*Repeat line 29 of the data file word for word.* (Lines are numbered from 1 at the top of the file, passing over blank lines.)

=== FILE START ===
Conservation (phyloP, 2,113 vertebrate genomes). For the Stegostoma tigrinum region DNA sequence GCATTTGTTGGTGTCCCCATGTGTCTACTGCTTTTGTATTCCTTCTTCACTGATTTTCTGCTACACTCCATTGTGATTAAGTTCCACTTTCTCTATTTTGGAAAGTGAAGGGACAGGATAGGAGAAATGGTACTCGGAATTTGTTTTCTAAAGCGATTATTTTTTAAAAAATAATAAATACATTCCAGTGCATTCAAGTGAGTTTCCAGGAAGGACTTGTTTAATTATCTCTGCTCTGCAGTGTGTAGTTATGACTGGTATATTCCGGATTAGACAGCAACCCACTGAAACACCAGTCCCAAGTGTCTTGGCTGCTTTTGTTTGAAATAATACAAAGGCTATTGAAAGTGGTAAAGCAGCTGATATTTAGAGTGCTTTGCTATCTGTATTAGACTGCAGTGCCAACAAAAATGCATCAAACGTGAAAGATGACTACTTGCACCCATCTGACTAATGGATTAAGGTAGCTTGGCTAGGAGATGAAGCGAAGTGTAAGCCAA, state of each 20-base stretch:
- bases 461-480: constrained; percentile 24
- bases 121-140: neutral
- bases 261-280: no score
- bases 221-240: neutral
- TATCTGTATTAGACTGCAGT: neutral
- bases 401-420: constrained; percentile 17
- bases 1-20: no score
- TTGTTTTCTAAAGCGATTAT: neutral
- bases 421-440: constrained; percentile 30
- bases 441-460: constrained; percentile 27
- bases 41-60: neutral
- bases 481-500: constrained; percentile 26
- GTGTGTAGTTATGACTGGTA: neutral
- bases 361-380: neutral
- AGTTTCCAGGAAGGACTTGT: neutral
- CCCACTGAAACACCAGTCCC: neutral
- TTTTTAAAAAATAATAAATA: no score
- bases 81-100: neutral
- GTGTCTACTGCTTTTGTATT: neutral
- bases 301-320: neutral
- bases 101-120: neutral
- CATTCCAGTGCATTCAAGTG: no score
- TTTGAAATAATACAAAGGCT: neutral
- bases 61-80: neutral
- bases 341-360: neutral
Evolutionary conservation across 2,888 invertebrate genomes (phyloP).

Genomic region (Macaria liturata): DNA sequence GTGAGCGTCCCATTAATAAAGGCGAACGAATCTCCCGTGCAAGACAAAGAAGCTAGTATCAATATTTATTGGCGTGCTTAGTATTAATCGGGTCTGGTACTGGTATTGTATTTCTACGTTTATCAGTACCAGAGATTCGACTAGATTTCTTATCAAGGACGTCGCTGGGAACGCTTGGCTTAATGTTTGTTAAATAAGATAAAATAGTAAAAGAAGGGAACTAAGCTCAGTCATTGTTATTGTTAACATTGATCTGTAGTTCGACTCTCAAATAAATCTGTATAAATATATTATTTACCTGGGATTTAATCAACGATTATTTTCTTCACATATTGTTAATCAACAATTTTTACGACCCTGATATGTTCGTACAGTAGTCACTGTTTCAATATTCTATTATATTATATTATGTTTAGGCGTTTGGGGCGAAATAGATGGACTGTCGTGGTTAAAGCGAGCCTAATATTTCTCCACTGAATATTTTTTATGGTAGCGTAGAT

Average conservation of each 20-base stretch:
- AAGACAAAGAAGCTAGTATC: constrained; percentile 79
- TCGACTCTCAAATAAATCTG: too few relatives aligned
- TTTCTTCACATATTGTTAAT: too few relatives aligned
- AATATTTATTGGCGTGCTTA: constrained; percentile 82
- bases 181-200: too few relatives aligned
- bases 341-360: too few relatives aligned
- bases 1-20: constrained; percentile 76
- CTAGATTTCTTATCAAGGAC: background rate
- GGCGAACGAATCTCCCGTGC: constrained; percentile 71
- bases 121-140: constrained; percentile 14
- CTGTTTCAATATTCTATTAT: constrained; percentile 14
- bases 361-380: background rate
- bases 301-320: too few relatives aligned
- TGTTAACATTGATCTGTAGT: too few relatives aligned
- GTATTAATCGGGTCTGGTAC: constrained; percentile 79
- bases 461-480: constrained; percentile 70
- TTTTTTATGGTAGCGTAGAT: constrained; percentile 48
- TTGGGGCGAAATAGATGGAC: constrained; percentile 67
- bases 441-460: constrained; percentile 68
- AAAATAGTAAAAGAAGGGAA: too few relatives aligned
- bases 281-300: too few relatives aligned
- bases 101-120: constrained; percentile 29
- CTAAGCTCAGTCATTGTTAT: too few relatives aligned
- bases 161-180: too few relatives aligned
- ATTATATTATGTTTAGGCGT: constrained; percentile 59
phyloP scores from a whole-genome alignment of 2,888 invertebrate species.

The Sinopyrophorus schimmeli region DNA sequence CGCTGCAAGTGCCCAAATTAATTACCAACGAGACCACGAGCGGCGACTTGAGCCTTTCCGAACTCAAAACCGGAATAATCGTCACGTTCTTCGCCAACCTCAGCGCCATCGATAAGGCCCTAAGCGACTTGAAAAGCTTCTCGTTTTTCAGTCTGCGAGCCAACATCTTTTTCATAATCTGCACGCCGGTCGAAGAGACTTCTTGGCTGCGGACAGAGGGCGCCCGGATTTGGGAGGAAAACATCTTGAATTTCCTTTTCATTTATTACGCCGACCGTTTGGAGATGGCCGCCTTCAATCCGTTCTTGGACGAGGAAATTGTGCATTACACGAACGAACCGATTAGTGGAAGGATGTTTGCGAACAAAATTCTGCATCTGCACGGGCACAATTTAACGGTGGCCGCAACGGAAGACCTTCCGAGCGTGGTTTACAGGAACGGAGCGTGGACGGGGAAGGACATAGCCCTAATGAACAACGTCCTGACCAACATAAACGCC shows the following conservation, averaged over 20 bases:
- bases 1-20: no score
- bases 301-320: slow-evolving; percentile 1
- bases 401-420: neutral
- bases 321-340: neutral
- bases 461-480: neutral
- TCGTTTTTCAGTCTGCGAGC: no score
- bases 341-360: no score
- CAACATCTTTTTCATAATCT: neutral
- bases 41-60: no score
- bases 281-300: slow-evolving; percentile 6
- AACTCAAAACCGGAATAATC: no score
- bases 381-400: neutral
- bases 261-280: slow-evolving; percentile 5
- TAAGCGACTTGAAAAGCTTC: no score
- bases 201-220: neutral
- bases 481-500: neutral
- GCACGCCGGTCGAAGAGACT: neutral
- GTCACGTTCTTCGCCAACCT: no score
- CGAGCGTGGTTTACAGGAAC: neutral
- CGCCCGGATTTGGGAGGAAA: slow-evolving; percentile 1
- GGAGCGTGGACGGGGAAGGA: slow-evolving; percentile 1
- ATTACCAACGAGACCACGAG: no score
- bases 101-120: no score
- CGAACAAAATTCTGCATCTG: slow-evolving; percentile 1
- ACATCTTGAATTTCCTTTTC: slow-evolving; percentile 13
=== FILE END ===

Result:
Average conservation of each 20-base stretch: